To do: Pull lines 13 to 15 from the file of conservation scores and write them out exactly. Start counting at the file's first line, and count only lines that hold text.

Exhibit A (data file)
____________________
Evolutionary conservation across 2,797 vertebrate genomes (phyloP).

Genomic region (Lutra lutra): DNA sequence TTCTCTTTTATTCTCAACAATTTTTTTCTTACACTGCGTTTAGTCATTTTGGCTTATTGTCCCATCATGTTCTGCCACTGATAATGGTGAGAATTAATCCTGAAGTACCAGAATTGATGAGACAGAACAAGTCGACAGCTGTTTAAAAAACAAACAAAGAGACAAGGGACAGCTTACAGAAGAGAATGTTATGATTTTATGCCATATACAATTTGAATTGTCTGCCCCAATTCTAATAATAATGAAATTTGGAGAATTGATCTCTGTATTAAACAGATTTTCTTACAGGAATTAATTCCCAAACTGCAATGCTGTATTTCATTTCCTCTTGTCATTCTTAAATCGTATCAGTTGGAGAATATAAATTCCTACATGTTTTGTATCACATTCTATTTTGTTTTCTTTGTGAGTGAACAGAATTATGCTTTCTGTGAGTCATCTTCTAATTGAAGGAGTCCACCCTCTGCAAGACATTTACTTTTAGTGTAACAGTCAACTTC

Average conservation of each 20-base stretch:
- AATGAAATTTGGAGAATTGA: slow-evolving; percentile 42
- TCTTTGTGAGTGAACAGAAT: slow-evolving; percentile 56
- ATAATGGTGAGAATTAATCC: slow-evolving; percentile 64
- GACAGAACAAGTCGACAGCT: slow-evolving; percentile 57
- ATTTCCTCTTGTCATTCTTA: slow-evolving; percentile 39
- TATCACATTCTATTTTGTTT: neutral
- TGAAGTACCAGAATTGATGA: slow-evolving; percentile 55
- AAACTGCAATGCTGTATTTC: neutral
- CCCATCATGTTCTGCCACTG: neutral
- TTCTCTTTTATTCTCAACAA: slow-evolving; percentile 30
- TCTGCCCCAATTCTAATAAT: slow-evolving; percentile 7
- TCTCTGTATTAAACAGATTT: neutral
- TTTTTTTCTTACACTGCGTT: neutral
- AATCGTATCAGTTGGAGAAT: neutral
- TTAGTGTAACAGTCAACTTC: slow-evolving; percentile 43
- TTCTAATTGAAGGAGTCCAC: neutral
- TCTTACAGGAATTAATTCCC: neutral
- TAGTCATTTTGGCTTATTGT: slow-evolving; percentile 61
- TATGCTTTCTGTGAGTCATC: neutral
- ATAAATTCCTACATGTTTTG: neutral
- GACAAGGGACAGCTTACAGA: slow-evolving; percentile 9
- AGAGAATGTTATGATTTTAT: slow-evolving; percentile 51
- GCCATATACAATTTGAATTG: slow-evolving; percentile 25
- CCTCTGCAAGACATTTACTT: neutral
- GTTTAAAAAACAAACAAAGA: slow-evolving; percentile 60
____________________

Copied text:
- TTCTCTTTTATTCTCAACAA: slow-evolving; percentile 30
- TCTGCCCCAATTCTAATAAT: slow-evolving; percentile 7
- TCTCTGTATTAAACAGATTT: neutral